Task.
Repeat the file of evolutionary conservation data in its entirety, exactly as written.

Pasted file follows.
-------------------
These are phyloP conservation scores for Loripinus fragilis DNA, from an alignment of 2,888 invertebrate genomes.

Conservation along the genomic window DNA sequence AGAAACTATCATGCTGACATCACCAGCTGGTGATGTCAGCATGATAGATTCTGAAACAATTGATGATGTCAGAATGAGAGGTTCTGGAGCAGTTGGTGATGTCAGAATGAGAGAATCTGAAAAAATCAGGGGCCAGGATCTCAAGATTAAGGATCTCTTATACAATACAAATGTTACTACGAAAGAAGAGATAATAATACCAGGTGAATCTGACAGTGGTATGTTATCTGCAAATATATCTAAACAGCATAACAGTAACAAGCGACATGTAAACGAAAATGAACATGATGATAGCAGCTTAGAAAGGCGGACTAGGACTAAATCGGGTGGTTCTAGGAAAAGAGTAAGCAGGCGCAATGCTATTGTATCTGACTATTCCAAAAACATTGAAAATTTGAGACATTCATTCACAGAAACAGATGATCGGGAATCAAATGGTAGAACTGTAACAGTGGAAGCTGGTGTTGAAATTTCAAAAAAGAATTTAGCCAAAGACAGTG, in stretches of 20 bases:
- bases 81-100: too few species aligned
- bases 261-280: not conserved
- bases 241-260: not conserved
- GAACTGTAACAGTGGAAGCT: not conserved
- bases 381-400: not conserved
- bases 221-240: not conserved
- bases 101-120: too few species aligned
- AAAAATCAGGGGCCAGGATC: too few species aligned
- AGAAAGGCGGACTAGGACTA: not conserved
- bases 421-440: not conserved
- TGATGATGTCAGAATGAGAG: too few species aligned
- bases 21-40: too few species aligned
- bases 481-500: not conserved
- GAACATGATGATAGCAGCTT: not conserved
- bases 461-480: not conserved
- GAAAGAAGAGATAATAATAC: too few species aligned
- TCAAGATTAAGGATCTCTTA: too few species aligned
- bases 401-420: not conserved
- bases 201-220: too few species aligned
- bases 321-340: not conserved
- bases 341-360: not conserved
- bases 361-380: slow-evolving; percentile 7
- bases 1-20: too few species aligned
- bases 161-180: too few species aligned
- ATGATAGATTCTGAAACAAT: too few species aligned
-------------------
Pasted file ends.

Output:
These are phyloP conservation scores for Loripinus fragilis DNA, from an alignment of 2,888 invertebrate genomes.

Conservation along the genomic window DNA sequence AGAAACTATCATGCTGACATCACCAGCTGGTGATGTCAGCATGATAGATTCTGAAACAATTGATGATGTCAGAATGAGAGGTTCTGGAGCAGTTGGTGATGTCAGAATGAGAGAATCTGAAAAAATCAGGGGCCAGGATCTCAAGATTAAGGATCTCTTATACAATACAAATGTTACTACGAAAGAAGAGATAATAATACCAGGTGAATCTGACAGTGGTATGTTATCTGCAAATATATCTAAACAGCATAACAGTAACAAGCGACATGTAAACGAAAATGAACATGATGATAGCAGCTTAGAAAGGCGGACTAGGACTAAATCGGGTGGTTCTAGGAAAAGAGTAAGCAGGCGCAATGCTATTGTATCTGACTATTCCAAAAACATTGAAAATTTGAGACATTCATTCACAGAAACAGATGATCGGGAATCAAATGGTAGAACTGTAACAGTGGAAGCTGGTGTTGAAATTTCAAAAAAGAATTTAGCCAAAGACAGTG, in stretches of 20 bases:
- bases 81-100: too few species aligned
- bases 261-280: not conserved
- bases 241-260: not conserved
- GAACTGTAACAGTGGAAGCT: not conserved
- bases 381-400: not conserved
- bases 221-240: not conserved
- bases 101-120: too few species aligned
- AAAAATCAGGGGCCAGGATC: too few species aligned
- AGAAAGGCGGACTAGGACTA: not conserved
- bases 421-440: not conserved
- TGATGATGTCAGAATGAGAG: too few species aligned
- bases 21-40: too few species aligned
- bases 481-500: not conserved
- GAACATGATGATAGCAGCTT: not conserved
- bases 461-480: not conserved
- GAAAGAAGAGATAATAATAC: too few species aligned
- TCAAGATTAAGGATCTCTTA: too few species aligned
- bases 401-420: not conserved
- bases 201-220: too few species aligned
- bases 321-340: not conserved
- bases 341-360: not conserved
- bases 361-380: slow-evolving; percentile 7
- bases 1-20: too few species aligned
- bases 161-180: too few species aligned
- ATGATAGATTCTGAAACAAT: too few species aligned